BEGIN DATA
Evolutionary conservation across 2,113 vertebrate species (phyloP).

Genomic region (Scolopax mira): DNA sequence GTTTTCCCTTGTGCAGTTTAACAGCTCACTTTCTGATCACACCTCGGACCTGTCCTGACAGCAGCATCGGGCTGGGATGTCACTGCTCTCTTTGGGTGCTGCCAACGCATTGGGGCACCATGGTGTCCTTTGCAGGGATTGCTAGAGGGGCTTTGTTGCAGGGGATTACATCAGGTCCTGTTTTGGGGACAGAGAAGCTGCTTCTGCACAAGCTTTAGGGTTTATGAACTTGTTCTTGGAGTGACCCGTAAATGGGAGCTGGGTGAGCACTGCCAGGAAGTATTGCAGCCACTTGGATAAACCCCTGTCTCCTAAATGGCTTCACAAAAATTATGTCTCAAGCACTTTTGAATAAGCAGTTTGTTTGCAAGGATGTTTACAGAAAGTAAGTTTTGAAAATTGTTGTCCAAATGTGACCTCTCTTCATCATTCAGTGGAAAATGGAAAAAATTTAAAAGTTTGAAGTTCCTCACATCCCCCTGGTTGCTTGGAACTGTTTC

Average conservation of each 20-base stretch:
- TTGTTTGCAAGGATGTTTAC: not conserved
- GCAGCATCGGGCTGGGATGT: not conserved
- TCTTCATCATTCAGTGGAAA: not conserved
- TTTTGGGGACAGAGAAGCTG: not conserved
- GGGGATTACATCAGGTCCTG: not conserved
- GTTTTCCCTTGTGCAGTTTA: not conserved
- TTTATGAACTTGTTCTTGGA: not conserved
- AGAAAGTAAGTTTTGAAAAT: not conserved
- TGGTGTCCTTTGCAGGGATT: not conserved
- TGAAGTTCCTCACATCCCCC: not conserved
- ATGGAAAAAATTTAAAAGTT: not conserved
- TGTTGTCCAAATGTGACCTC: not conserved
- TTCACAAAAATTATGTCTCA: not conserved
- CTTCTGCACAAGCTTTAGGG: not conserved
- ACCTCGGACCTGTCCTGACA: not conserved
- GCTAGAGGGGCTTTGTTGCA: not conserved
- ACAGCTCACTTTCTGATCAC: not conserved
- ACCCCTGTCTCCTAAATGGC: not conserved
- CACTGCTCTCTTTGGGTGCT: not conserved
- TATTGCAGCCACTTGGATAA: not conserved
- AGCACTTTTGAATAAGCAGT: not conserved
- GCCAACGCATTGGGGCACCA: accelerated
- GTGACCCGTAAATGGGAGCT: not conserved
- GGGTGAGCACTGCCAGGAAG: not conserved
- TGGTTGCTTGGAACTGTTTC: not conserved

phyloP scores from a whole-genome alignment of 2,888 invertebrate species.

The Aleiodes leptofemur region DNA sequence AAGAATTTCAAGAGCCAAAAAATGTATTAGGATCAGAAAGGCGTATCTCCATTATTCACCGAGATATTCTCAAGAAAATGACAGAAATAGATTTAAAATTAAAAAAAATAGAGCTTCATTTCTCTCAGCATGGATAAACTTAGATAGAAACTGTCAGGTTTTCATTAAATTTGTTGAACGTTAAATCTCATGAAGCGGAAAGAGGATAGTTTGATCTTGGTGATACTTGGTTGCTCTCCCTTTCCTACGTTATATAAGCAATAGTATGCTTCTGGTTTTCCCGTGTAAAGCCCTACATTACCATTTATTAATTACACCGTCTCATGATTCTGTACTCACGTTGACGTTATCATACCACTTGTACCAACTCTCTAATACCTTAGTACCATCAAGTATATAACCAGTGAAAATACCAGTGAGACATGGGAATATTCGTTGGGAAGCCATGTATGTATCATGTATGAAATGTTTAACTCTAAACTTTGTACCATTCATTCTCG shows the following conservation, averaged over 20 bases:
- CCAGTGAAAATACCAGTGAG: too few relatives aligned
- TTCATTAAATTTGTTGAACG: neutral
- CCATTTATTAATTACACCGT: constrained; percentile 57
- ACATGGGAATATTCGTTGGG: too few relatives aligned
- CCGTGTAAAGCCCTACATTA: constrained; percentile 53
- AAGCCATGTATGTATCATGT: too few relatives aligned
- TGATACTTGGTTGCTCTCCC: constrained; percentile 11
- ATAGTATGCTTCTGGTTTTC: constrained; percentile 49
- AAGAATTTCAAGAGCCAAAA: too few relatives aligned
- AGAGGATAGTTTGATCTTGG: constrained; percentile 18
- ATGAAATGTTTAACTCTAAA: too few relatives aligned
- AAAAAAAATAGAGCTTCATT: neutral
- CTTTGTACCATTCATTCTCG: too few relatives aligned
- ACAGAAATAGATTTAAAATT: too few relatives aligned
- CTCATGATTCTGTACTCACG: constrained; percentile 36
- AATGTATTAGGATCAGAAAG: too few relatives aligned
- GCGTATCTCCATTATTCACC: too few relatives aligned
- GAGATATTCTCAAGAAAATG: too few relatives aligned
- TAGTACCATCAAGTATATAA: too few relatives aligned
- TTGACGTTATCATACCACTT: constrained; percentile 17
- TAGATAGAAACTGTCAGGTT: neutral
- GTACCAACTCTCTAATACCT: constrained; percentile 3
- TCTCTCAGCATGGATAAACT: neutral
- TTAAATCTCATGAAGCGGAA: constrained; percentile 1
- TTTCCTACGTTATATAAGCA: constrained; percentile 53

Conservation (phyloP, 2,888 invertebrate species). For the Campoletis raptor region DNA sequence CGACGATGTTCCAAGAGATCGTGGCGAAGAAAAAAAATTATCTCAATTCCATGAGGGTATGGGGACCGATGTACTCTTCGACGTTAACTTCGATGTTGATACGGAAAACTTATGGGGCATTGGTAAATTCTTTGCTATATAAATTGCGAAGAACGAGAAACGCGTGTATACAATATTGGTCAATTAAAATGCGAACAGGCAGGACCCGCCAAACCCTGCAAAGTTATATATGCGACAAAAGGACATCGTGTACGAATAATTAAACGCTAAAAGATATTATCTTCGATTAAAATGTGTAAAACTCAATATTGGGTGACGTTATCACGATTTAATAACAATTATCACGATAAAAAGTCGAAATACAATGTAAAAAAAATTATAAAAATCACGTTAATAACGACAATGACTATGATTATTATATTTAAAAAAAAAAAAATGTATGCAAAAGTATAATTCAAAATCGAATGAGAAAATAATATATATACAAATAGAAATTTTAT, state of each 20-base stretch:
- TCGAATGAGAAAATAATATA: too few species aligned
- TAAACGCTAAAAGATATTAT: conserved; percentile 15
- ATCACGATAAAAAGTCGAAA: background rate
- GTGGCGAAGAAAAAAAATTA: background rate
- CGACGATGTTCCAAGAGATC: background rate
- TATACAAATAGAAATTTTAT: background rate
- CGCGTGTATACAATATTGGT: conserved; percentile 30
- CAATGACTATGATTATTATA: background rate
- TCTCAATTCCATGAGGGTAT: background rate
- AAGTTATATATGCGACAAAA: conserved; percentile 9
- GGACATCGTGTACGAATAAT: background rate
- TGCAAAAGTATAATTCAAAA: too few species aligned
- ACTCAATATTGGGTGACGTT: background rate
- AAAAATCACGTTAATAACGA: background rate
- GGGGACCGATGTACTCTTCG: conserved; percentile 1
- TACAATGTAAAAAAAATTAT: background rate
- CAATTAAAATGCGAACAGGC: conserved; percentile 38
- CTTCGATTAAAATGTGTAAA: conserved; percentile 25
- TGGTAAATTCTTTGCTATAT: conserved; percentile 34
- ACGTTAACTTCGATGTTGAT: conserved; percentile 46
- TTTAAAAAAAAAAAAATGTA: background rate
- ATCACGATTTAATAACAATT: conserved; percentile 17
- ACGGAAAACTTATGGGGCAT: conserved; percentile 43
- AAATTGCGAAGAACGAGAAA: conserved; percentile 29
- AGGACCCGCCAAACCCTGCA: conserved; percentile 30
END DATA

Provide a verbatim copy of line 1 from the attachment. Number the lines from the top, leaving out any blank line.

Evolutionary conservation across 2,113 vertebrate species (phyloP).